Sunday, 25 September 2016



Wahhabism, the ruling religious sect in Saudi Arabia, ‘is no part of Sunni Islam’. So has virtually implied a gathering of two hundred Sunni Muslim scholars assembled in Grozny, the Chechen capital. In practice, as the Christian Church used to do, they have issued a covert anathema: ‘Let the Wahhabis be cast out’!

Explosive stuff. As mainline Islam consists of the two major movements, Shias and Sunnis, to suggest that a group is excluded from the latter is logically tantamount to declaring Wahhabis non-Muslims. Like the much detested and persecuted Pakistani Ahmadiyya. Or at least to make them into heretics. Count on it, the arrogant Saudis, custodians of the sacred cities of Mecca and Medina, oil rich, British monarchy-connected and armed to the teeth, will hit back. With weapons not all metaphorical, probably.

What sort of weight the Grozny verdict precisely carries is disputable. There is no Muslim Pope to promulgate official dogmas. (Influential Imams like Yusuf al-Qaradawi might covet the role but it is a no-no.) Instead, there is something called ‘consensus of believers’. In practice that means agreement of the ulama’, the scholars. But what when the ulama’ are divided? Or accused to be in the pay of rulers like Putin (Chechnya, led by thuggish Ruslan Kadyrov, is part of the Russian Federation) and the Egyptian strong man General Sissi? Tricky.

You could argue that it serves the Saudi-Wahhabis right. They have been fomenting sectarianism and extremism throughout the Middle East and further afield. Inspiring murderous Jihadis like the ISIS bunch, a.k.a. Daish. The mayhem in wretched Syria emanates directly and indirectly from Saudi regime. Jihadis’ unpleasant habit of doing ‘takfir’ – pronouncing fellow Muslims ‘kuffar’ or infidels and hence fair game, i.e. to be lawfully slaughtered – goes back to a medieval fountainhead, the famous Ibn Taymiyya. His fatwa against Mongol converts forms the ancestral theological basis for Wahhabi lethal intolerance, exemplified in the practice of takfir. The Grozny judgement perhaps pays the Wahhabis back in their own coin. Poetic justice?

Interesting how the Catholic Church seems to have given up anathemas. Contrary to centuries-old custom Vatican II, the last Council, did not issue any. Maybe a wise, pragmatic decision. When the State was the secular arm of the Church, damning people for being outside the body of Christ had dire consequences. From confiscation of property to imprisonment or execution. Today the Church is powerless. Anathemising any dodgy lot, like advocates of priestesses or the baptism of cats and dogs, would only confer on them extra kudos as victims. When the Vatican stripped theologian Hans Kung of his title as a Catholic teacher, the heretic’s book sales soared!

Amongst the Wahhabis’ traditional adversaries and bêtes noires are the Sufis. Folks organised in mystical Orders, cults under the leadership of a sheikh or spiritual master. The Whirling Dervishes of Turkey are an example. Sufi veneration of their founders, praying by graves, honouring saints and the like, the Wahhabis consider as dangerous innovations, to be violently eradicated. Somehow that gives the Sufis a good press in the West. Not violent ones but harmless contemplatives and quietists, they are assumed to be. But because fundamentalist fanatics loathe the mystics it does not follow all Sufis are cute, cuddly and pacific. Instead, some Sufi fraternities have been exceedingly warlike. Muhammad Ahmad of Dongola, the putative Mahdi of Sudan who rose up against the British and in 1885 killed General Gordon at Khartoum, was a Sufi and a leader of dervishes. Likewise, the Turkish Mevlevi Order, to which the whirling fellows belonged, actively participated in all the Ottoman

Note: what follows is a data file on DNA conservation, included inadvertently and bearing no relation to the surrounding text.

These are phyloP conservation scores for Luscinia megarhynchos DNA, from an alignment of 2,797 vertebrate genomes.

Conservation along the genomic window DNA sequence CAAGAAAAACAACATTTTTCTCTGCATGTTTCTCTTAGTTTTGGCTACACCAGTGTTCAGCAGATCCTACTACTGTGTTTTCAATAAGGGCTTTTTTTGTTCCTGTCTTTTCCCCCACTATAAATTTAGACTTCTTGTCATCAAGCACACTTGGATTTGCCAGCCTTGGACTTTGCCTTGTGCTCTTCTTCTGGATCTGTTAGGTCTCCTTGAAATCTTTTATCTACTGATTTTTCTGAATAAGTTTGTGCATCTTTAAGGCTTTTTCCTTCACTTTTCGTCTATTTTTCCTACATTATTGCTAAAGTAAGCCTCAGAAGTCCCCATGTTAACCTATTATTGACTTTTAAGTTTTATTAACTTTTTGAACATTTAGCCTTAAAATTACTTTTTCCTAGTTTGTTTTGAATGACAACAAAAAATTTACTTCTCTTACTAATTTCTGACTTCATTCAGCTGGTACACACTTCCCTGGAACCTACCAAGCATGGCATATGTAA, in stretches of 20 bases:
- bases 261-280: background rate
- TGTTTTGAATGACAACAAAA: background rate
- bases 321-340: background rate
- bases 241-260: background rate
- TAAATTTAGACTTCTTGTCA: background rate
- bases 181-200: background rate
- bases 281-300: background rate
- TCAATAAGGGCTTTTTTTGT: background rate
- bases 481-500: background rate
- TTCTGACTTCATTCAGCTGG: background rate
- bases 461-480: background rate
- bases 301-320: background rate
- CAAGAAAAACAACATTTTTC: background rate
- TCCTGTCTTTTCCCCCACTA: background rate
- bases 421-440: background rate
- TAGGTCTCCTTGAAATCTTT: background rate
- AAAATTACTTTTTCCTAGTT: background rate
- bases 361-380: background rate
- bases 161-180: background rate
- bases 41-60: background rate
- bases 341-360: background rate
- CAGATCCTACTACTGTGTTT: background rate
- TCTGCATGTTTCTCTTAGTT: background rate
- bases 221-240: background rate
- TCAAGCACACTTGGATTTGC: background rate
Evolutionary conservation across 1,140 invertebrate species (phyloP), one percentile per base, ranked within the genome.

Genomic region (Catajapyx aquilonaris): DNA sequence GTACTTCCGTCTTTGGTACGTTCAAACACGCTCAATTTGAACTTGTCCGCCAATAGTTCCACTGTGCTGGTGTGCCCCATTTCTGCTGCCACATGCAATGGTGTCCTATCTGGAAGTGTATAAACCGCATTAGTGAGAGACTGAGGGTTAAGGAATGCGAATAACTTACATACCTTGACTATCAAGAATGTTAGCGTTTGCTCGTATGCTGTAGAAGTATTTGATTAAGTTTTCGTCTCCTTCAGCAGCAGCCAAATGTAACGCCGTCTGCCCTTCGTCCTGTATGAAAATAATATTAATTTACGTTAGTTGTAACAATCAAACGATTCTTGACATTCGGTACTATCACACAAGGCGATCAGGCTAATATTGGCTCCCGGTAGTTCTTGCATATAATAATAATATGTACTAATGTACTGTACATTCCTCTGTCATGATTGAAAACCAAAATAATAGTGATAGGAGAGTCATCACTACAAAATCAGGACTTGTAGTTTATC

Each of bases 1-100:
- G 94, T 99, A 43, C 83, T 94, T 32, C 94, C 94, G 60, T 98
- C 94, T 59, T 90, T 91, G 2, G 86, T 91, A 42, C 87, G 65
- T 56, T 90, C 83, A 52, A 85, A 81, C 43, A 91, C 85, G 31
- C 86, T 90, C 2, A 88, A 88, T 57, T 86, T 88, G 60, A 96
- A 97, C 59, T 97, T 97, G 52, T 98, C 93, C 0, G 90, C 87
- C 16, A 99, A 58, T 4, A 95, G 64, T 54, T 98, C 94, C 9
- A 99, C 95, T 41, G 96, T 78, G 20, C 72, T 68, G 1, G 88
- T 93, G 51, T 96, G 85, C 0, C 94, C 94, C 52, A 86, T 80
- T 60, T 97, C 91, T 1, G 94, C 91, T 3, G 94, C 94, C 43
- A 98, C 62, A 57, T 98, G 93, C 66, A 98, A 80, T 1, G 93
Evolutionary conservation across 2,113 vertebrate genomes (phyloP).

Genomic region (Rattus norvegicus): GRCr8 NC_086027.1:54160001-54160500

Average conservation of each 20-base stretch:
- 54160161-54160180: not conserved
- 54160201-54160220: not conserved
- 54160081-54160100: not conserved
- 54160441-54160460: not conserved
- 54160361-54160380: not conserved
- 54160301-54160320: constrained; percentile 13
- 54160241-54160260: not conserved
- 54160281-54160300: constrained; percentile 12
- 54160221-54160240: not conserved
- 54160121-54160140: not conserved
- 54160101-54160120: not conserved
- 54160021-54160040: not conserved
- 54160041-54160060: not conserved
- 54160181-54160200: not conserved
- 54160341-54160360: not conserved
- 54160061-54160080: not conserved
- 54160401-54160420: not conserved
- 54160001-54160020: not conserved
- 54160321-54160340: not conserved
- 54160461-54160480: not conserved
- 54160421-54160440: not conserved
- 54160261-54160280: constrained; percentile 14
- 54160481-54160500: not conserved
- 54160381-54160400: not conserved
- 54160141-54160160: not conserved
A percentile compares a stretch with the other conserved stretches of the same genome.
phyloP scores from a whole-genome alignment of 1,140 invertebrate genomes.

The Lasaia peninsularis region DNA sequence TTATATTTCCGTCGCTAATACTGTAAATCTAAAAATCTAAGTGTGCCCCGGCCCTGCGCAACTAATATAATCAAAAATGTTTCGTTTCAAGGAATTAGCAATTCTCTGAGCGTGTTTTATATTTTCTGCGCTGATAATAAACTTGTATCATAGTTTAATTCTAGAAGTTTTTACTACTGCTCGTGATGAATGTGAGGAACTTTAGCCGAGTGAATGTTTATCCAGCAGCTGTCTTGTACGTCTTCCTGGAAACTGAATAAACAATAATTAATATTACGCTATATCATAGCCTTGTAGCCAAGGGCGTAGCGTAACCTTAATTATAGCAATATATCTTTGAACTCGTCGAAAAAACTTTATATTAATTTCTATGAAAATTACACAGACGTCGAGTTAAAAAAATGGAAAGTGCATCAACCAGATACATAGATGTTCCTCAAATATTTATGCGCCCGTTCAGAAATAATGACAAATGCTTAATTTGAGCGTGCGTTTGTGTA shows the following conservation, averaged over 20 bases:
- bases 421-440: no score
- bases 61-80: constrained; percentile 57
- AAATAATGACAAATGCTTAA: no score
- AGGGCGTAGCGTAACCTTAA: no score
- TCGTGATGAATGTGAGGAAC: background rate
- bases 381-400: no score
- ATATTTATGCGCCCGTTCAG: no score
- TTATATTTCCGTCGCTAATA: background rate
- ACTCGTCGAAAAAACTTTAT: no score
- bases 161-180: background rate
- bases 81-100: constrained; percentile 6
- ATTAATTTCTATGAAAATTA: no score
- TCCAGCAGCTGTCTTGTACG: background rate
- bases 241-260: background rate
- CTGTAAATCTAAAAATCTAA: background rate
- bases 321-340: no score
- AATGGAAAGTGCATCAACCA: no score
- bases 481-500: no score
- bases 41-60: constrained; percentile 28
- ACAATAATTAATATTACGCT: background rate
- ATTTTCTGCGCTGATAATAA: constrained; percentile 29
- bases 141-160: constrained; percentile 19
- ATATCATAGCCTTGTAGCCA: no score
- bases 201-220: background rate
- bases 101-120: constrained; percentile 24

military campaigns. And the fighters who resisted the French advance in North Africa obeyed the commands of Sufi masters. So, quite pacifists the Sufis are not.

‘There is a civil war raging within Islam, especially in the Middle East, between Sunnis and Shias’, pundits pontificate. True and the Grozny conference and its related squabbles and anathemas indicate that the conflict runs through the heart of Sunnism, too. Of course, because for Semites religion and politics are closely intertwined the battle encompasses both spheres. Maybe Putin miscalculated when he personally opened the gathering. You see, he has identified himself closely with the Russian Orthodox Church – twice visiting Mount Athos, a prestigious centre of Eastern monasticism – and if anything could unite all Sunnis it would be their common hatred against the Third Rome. And not just the Sunnis. After all, didn’t Ayatollah Khomeini once write to President Gorbachev, inviting him to embrace Islam?

To be fair, any religion has to draw a line somewhere. Even an ultra-liberal and wimpish Christian outfit like the World Council of Churches, which would never dream of casting anathemas, excludes some movements. Because the WCC is open only to churches which profess the divinity of Christ and believe in the Trinity. So, ‘Christians’ like Unitarians and Jehovah Witnesses are barred from membership. I recall some zealots way back wanting to declare apartheid a heresy and so the Dutch Reformed Church pulled out of the WCC before being expelled. Maybe anathemas still have a use in Christianity, providing they are politically correct!

Revd Frank Julian Gelli


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